How to crate train an older dog with separation anxiety in few simple steps?
How to crate train an older dog with separation anxiety in few simple steps – hang on tight because that might not be as hard as you may have thought. Well, I agree with you it is not an easy task to re-train an adult dog.
Because an adult dog has a set of habits that they have got used to over the years, right. And teaching them new ones is not easy.
So it would take little time and patience, especially if your pet suffers from separation anxiety.
Putting them in a crate if they have never been there will be a challenge. Why? Because of insecurity, uncertainty or fear – simple.
Ask yourself how would you feel walking in an unknown alley? Little uncomfortable I am sure, especially if it is night time. So the same thing.
Remove or lessen that insecurity, uncertainty or fear – you got it – they will love the crate.
There is a solution to every problem
If you are a parent to an adult dog, you would agree that at times you feel like your grown-up pooch need a little bit of grounding when their behavior is not perfect. And you wish you could confine them to a place like a crate where they will be comfortable as well as safe.
Of course I am with you, that isn’t the entire rationale of getting your adult dog a crate and confine them there. Because crates are also a very good means of pet transportation, especially when you’re travelling or going for a nice countryside road trip for that matter.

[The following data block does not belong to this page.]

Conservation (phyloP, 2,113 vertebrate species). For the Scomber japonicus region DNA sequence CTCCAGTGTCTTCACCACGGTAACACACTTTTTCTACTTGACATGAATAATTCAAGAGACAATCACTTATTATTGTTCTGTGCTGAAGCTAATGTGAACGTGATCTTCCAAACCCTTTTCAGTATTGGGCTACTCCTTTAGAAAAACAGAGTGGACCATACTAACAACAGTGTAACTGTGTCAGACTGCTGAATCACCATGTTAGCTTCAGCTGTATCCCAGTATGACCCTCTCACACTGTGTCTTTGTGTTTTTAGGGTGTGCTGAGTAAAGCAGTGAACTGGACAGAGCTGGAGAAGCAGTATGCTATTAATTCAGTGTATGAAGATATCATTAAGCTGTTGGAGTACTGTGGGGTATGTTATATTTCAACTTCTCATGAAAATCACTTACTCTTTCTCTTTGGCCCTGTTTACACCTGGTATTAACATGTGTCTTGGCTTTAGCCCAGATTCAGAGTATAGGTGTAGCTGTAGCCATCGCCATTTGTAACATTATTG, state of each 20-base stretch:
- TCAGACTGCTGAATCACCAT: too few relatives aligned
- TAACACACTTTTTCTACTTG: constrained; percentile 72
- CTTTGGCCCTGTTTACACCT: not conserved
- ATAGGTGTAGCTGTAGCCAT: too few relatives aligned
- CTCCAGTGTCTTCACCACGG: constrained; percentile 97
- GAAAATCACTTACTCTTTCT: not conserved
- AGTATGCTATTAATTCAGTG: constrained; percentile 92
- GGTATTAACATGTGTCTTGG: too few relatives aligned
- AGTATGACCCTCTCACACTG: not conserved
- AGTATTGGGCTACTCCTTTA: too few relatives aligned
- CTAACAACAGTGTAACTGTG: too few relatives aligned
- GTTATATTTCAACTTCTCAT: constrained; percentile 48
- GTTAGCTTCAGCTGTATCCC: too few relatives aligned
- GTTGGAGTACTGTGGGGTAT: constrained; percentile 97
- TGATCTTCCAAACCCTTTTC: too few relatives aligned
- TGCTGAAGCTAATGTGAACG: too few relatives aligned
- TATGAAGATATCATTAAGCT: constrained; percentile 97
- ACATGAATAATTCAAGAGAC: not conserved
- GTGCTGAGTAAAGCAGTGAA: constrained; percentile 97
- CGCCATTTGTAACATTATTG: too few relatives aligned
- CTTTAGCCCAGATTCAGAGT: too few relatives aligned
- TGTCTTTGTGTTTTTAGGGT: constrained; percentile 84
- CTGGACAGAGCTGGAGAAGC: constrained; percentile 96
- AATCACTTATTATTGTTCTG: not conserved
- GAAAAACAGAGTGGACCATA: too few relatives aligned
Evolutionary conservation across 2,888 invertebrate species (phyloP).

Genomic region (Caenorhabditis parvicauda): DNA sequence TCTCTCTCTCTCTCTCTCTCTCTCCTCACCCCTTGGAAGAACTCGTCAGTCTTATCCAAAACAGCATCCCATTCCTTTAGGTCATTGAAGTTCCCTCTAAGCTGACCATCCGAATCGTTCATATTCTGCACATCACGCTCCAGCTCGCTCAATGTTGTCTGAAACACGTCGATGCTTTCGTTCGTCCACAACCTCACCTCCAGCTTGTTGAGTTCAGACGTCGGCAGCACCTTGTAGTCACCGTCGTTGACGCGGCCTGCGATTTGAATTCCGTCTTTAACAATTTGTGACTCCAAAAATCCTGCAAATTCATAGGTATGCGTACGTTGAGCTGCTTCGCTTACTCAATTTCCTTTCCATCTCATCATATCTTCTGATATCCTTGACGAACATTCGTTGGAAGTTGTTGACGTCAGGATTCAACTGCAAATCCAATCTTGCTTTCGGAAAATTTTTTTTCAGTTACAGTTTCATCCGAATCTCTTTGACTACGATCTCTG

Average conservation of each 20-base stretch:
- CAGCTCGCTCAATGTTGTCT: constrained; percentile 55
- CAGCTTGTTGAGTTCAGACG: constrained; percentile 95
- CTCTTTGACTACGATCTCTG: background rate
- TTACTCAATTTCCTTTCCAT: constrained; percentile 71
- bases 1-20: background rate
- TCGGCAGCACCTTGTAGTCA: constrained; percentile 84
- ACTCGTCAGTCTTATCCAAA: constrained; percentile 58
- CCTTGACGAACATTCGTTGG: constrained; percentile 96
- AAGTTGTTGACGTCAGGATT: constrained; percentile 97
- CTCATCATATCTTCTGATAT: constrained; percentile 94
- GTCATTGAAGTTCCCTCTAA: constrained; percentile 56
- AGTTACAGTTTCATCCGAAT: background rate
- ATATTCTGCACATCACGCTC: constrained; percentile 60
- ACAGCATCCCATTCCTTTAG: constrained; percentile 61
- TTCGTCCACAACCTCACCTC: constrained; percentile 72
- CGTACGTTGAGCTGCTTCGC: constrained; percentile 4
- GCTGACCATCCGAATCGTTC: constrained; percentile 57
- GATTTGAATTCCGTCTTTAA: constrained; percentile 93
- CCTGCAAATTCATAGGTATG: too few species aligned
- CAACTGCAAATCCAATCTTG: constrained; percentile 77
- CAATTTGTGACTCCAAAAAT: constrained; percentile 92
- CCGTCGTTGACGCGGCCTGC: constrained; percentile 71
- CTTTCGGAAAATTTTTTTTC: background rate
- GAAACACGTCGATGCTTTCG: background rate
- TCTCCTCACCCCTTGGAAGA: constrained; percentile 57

Additionally, you can use them to prevent damaging home incidents where you wake up to find a new pair of your shoes all chewed up!
However, as mentioned before crate training an adult dog can be quite a challenging task. This is contrary to training young pups that are open to new learning experiences because they’ve just started their journey of life. So their behavior can be molded and shaped more easily.
For an adult dog, change is unwelcoming. This is because it is already conditioned to certain behaviors. It is important here to make sure they don’t lose trust in you and hence the process must be a smooth transition for them.
So how do you go about crate training your adult dog then? Well, there are a lot of different ways to do this. Here is a list of a few important ones and they will definitely help you get started!
Introducing The Crate
The first step is to introduce your dog to the crate. Just place it where they spend most of their time and let the door open. Also, try making it look comfortable by placing a blanket on the crate floor and leaving their favorite treats in a corner of the crate.
This will spark a curiosity in their mind to go inside the crate and check it out. They might enter it or they might not. If they do so, do not close the door.
Never force your adult dog to enter the crate while introducing it for the first time. It might scare or disturb them and therefore, it is important to do this at their pace.
Allow your dog a few days or perhaps longer, to get used to the presence of crate.
Extending Outdoor Play Times